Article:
Credit rating agencies
We have never been fans of credit rating agencies. They have been a poor substitute for due diligence of debt and investment alike. We can see where they may be a valuable service for retail investors, but never for institutions such as banks, pension funds, mutual funds, hedge funds, et cetera.
Let us compare the rating of investments to medical studies. Do you have more confidence in a medical study if the study is funded independently or by the manufacturer? Well, based upon studies of heuristics and biases, you would be quite reasonably correct to trust the independent study. Studies that are independently funded have a greater degree of long-term relevancy.
With rating agencies, companies are submitting to have their credit rated, and they are paying a fee to do so. Strike One.
Credit Rating agencies use a model based upon history. That is all they can look at because the financials you submit to them are outdated the day they are issued. While 20 years ago this was not much of a problem, times have changed, and today it is a serious problem because an investment that has a derivative component, or one with hidden leverage, can change drastically within hours. The credit rating agencies have not yet been able to sift through these complexities and rate the investments on specific sensitivity to market changes. Further, they have not been able to construct objective models weighting changes that can be positive or negative. Strike Two.
Studies have shown that junk bond portfolios have a better yield overall than highly rated bonds. Why is this? Because rating agencies generally rate smaller companies lower than larger companies. Why? Depth of assets is what we were told several times. But why do smaller companies do better. Simple: Reactivity. Smaller companies can react to a change in the marketplace much faster than can larger companies. Further, when larger companies do react, their very size and unison of action creates perturbations in the market place. This in turn often drives the market further against them. Yes, they have the depth of capital to react, but history, what the rating agencies rely on, is history and depth of capital when it moves will move the market against the larger companies. Strike Three.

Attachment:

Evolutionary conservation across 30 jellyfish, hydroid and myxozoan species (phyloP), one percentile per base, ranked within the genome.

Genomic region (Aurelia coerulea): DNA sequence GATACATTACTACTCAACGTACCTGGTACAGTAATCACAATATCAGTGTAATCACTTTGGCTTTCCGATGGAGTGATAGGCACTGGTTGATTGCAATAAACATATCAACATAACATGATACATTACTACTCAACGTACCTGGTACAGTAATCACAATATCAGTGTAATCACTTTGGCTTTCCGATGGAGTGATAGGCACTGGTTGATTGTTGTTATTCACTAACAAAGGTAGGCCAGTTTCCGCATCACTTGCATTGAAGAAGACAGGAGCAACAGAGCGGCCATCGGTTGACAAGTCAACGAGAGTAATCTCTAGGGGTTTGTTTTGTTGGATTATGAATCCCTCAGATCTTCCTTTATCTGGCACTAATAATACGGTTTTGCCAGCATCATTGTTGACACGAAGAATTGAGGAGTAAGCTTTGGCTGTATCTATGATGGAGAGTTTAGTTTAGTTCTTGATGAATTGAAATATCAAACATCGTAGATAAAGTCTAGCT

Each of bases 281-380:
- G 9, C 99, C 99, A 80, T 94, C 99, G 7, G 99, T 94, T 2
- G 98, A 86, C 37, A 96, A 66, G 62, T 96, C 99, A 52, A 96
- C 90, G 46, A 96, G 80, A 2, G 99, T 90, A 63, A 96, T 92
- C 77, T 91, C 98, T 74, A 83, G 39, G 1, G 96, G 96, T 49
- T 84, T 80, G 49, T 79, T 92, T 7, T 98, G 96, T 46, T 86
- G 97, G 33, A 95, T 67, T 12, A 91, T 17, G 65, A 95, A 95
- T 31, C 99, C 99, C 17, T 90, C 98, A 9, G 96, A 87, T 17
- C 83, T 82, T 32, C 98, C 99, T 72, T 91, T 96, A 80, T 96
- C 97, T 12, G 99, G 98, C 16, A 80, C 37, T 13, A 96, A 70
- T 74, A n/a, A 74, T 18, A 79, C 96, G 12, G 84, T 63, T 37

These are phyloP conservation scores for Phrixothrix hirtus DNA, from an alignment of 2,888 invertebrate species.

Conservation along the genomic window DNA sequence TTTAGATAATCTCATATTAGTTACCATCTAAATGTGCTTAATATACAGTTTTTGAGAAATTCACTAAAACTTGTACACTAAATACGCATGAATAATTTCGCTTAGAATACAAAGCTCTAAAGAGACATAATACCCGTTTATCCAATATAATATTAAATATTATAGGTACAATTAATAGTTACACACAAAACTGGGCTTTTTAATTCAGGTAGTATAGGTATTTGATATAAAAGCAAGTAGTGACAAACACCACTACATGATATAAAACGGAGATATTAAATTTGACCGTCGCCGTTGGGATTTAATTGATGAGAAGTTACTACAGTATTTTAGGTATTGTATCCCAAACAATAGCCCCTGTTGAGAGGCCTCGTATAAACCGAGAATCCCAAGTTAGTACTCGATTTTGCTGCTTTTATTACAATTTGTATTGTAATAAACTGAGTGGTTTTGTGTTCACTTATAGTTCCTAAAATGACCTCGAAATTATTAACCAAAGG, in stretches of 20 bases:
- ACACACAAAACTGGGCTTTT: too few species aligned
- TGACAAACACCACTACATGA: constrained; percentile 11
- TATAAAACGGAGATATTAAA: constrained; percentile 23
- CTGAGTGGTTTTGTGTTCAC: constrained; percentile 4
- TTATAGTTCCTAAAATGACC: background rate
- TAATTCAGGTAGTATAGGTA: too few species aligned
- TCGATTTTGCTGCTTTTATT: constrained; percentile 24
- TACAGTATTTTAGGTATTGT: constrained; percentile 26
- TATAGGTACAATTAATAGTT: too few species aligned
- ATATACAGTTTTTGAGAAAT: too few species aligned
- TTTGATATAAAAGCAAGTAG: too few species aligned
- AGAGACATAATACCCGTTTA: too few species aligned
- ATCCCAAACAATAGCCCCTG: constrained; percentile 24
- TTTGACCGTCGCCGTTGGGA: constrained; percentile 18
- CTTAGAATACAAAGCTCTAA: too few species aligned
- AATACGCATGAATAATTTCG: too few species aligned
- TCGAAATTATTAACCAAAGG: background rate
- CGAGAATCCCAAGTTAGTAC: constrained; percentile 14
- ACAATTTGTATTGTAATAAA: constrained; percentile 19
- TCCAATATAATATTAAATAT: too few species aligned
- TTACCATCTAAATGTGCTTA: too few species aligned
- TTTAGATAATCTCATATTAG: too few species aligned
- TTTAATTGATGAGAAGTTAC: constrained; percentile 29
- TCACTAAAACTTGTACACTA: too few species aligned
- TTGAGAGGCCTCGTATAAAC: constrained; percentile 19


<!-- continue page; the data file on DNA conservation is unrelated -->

What next? Credit Rating Agencies look at past acts, yet again. They look at “Aggressive Buy Outs” when rating companies owned by Private Equity firms. This will put those companies owned by aggressive buy out firms at a disadvantage when seeking additional financing. Aggressive Buy Out now being a pejorative in a third parties academicians eyes. They have been focusing on dividend recapitalization, the taking cash in dividends from subsidiaries to offset/recover acquisition costs. They are looking at how Private Equity firms carried out their financial strategies in the past to make rating decisions in the future.
Rating agencies are reacting to their failures by downgrading many investments from AAA to D in one month. These agencies were being paid a few million to rate these different midsized structures, and the wrong people were paying them.
The actions of the Rating Agencies is the equivalent of driving a car forward using only information from the rear view mirror – only an eternal optimist would be surprised when the collision occurred.
The Future? They are going to get sued and they are going to lose. New rating agencies will sprout up in the next year, both in Europe and Asia. Just as the markets have moved, so will the rating agencies.